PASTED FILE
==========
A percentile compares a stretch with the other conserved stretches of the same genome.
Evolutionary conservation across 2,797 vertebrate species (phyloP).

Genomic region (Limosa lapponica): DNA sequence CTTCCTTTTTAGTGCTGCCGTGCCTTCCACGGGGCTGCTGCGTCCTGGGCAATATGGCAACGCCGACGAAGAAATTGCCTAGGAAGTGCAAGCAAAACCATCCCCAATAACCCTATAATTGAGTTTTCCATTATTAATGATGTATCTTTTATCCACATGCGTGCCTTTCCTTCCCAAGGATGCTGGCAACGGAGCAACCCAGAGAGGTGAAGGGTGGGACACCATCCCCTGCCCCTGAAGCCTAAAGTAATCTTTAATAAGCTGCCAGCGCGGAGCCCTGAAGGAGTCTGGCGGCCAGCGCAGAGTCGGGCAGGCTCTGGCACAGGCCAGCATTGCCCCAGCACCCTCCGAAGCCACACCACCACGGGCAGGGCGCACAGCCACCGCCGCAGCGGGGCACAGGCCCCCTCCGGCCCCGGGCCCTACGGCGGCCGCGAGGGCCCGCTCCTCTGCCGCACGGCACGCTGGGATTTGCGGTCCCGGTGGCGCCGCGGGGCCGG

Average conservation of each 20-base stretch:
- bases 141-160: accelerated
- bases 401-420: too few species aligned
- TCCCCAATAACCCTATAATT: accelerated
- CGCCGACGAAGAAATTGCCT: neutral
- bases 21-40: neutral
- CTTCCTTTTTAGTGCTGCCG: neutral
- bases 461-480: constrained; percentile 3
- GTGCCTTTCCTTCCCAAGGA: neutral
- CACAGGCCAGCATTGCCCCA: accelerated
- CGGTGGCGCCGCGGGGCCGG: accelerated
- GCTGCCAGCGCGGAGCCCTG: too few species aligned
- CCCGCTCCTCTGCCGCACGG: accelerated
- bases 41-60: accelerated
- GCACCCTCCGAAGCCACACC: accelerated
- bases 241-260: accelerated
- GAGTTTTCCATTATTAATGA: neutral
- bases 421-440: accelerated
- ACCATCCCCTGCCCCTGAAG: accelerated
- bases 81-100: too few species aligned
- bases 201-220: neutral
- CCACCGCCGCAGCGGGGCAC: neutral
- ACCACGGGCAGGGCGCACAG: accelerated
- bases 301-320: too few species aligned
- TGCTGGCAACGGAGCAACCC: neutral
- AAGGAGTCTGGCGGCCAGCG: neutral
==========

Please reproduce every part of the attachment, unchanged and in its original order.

A percentile compares a stretch with the other conserved stretches of the same genome.
Evolutionary conservation across 2,797 vertebrate species (phyloP).

Genomic region (Limosa lapponica): DNA sequence CTTCCTTTTTAGTGCTGCCGTGCCTTCCACGGGGCTGCTGCGTCCTGGGCAATATGGCAACGCCGACGAAGAAATTGCCTAGGAAGTGCAAGCAAAACCATCCCCAATAACCCTATAATTGAGTTTTCCATTATTAATGATGTATCTTTTATCCACATGCGTGCCTTTCCTTCCCAAGGATGCTGGCAACGGAGCAACCCAGAGAGGTGAAGGGTGGGACACCATCCCCTGCCCCTGAAGCCTAAAGTAATCTTTAATAAGCTGCCAGCGCGGAGCCCTGAAGGAGTCTGGCGGCCAGCGCAGAGTCGGGCAGGCTCTGGCACAGGCCAGCATTGCCCCAGCACCCTCCGAAGCCACACCACCACGGGCAGGGCGCACAGCCACCGCCGCAGCGGGGCACAGGCCCCCTCCGGCCCCGGGCCCTACGGCGGCCGCGAGGGCCCGCTCCTCTGCCGCACGGCACGCTGGGATTTGCGGTCCCGGTGGCGCCGCGGGGCCGG

Average conservation of each 20-base stretch:
- bases 141-160: accelerated
- bases 401-420: too few species aligned
- TCCCCAATAACCCTATAATT: accelerated
- CGCCGACGAAGAAATTGCCT: neutral
- bases 21-40: neutral
- CTTCCTTTTTAGTGCTGCCG: neutral
- bases 461-480: constrained; percentile 3
- GTGCCTTTCCTTCCCAAGGA: neutral
- CACAGGCCAGCATTGCCCCA: accelerated
- CGGTGGCGCCGCGGGGCCGG: accelerated
- GCTGCCAGCGCGGAGCCCTG: too few species aligned
- CCCGCTCCTCTGCCGCACGG: accelerated
- bases 41-60: accelerated
- GCACCCTCCGAAGCCACACC: accelerated
- bases 241-260: accelerated
- GAGTTTTCCATTATTAATGA: neutral
- bases 421-440: accelerated
- ACCATCCCCTGCCCCTGAAG: accelerated
- bases 81-100: too few species aligned
- bases 201-220: neutral
- CCACCGCCGCAGCGGGGCAC: neutral
- ACCACGGGCAGGGCGCACAG: accelerated
- bases 301-320: too few species aligned
- TGCTGGCAACGGAGCAACCC: neutral
- AAGGAGTCTGGCGGCCAGCG: neutral